The knowledge of adults from different generations may be different from what we’re teaching now — another indicator that knowledge isn’t a finite commodity to be bought, sold and learned in linear order — but it adds depth and context nonetheless. This has all been part of our “covid curriculum.”

The truth is that we are all in the process of learning and unlearning; of being schooled and unschooled. Our imagined trajectories were disrupted, and this particular disruption with its layers of grief and edges of uncertainty cannot be overestimated in scope or impact. This is precisely the reason we must stop telling the Corona Kids that they fell behind and have to catch up. Anything other than acknowledging unconditional learning is a lie that sustains fear-fueled systems of inequity.

As Rachel Cargle, curator of “The Great Unlearn,” reminds us: sometimes you have to unlearn things in order to get them right.

Where this is the case, then the academic version of so-called “covid loss” should be considered humanity’s gain. Some of us unlearned taken-for-granted assumptions about our neighbors, ourselves and our history. Some of us unlearned our relative contempt for teachers when we saw how hard it was to teach our own children at home.

Now, it is time to unlearn our trust in companies that stimulate fear of low achievement to sell tests and remediation programs. It is time to relearn what learning really looks like.

According to Yvette Jackson, a scholar at the National Urban Alliance, learning often looks a lot like what we call enrichment: with opportunities to collaborate, make choices, diverge from an original plan, be creative, and with varied ways to demonstrate what you learned.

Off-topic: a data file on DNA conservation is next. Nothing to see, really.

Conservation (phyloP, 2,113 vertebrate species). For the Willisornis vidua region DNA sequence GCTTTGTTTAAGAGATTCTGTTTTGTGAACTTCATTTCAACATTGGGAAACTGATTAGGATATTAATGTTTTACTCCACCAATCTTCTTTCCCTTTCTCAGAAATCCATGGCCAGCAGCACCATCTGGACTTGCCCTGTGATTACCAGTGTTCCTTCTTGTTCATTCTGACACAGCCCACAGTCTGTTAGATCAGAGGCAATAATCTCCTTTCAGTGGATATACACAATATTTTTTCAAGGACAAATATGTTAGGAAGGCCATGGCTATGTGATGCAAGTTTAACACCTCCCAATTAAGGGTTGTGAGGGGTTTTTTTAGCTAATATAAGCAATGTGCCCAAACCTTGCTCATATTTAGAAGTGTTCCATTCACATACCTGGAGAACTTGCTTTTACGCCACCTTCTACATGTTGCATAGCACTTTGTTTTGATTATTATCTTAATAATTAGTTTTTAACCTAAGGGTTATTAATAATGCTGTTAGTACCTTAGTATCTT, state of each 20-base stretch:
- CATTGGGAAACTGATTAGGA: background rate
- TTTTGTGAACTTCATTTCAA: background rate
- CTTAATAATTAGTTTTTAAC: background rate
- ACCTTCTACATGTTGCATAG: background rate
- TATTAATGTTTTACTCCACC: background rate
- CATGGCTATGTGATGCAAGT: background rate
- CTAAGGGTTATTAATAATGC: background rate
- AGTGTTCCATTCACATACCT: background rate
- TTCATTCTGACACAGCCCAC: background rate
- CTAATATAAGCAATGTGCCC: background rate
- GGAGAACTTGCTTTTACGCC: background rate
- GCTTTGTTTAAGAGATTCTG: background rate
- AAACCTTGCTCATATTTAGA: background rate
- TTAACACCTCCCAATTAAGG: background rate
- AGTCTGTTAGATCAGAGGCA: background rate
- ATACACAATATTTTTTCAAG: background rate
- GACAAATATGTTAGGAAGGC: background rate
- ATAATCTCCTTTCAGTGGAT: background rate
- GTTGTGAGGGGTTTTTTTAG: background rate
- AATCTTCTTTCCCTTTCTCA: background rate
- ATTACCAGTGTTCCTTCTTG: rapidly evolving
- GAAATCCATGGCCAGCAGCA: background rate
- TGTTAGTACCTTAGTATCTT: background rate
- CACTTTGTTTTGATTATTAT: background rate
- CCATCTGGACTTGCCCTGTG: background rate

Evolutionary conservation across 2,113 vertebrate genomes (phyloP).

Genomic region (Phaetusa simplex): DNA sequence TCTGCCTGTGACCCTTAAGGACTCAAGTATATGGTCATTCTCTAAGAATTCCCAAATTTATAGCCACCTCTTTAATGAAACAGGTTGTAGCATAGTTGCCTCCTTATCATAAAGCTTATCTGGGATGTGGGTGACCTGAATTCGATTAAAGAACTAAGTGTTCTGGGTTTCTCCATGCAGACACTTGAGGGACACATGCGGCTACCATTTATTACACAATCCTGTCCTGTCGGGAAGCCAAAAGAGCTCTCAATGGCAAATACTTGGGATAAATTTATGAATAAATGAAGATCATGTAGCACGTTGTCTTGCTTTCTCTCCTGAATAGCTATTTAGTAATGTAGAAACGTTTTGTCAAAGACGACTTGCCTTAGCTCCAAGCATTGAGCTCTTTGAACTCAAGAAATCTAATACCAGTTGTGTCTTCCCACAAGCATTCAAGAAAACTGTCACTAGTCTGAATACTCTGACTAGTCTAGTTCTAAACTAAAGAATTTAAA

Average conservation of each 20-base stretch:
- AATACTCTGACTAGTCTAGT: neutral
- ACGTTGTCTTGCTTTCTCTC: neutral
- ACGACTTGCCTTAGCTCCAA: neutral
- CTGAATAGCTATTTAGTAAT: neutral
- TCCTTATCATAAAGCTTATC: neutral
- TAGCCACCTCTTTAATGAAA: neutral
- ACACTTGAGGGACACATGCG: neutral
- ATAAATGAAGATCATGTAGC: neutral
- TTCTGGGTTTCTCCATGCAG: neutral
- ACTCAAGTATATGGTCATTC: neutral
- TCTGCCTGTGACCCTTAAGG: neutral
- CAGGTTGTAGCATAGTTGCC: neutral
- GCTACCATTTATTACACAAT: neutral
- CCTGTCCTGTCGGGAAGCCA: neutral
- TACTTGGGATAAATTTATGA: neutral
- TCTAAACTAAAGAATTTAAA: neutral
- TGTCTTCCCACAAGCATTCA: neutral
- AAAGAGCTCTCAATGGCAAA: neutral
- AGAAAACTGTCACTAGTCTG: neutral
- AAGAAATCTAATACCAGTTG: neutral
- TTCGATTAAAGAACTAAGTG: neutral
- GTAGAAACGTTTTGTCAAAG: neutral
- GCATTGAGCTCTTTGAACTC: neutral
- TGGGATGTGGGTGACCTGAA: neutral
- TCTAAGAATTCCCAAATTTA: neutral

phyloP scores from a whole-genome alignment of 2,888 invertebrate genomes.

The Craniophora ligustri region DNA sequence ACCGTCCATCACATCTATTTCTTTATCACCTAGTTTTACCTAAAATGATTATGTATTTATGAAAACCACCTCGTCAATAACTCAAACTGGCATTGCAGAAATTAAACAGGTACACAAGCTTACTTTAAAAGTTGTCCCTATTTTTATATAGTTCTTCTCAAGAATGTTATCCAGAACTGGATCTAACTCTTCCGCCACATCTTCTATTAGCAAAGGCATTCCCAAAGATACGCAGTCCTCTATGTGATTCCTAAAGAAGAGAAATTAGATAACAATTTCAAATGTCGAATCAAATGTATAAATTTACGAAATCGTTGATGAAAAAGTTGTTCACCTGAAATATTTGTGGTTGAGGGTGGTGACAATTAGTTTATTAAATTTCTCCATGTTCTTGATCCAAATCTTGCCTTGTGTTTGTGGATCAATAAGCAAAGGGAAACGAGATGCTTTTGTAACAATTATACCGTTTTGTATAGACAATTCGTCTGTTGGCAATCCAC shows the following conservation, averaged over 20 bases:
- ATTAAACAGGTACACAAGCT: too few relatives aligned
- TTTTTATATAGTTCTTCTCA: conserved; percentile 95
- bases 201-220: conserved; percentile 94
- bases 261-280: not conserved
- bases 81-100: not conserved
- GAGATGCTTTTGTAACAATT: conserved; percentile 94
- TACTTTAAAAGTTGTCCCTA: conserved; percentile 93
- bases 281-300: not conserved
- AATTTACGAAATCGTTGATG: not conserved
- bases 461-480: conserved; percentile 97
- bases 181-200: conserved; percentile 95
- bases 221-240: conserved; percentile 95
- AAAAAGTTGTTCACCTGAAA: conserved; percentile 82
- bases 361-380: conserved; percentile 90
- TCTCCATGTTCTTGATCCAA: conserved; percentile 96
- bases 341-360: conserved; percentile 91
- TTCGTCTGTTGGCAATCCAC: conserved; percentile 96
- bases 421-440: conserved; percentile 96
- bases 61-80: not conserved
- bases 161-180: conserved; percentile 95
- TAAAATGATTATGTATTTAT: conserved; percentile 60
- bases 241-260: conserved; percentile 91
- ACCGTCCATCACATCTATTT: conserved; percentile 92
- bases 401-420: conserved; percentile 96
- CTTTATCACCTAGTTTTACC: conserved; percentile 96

For some students, summer is a time for enrichment. For others, well-intentioned summer reading programs construct the opposite experience: with assigned texts and tasks, and requirements to track minutes and pages read, because, it doesn’t matter unless it is predicted and measured.

The idea of summer learning loss, particularly summer reading loss, has become so well known that it is a forgone conclusion rather than a possibility in some communities. We may need to unlearn this.

Recently, Deborah Reed of the University of Iowa and her colleagues reported that whether or not data from U.S. schoolchildren show any “summer slide” in reading achievement depends on the methodology used to measure it. Some approaches show no loss at all, and sometimes even gain across all student demographic categories.

This is not the only study that has suggestion assumptions about the inevitability of summer slide may need to be revisited. A small choir of studies suggest minimal or no loss across demographic groups, with patterns that look more like stagnation than slide, and a handful of others point toward nonacademic interventions, like Sesame Street, or book distribution programs, that are associated with literacy development while more prescriptive programs like summer school are not.

A few years ago, sociologists studying school as a potential social equalizer reported that African-American students in their sample were more likely to lose ground during the year and gain it over the summer. This finding was likely drowned out among the many infographics and white papers published by companies that sell reading tests and support programs.

The finding that some students learn more in the summer and less during the year is only counterintuitive if you assume that learning always happens in school settings, and all our best teachers are in school instead of at home, or out in the community.

If school is not a time for creativity, empowerment, choice and engagement, it is not likely to be a time of growth either. Why have we held on so tightly to the idea that students must lose ground over the summer if it isn’t necessarily true?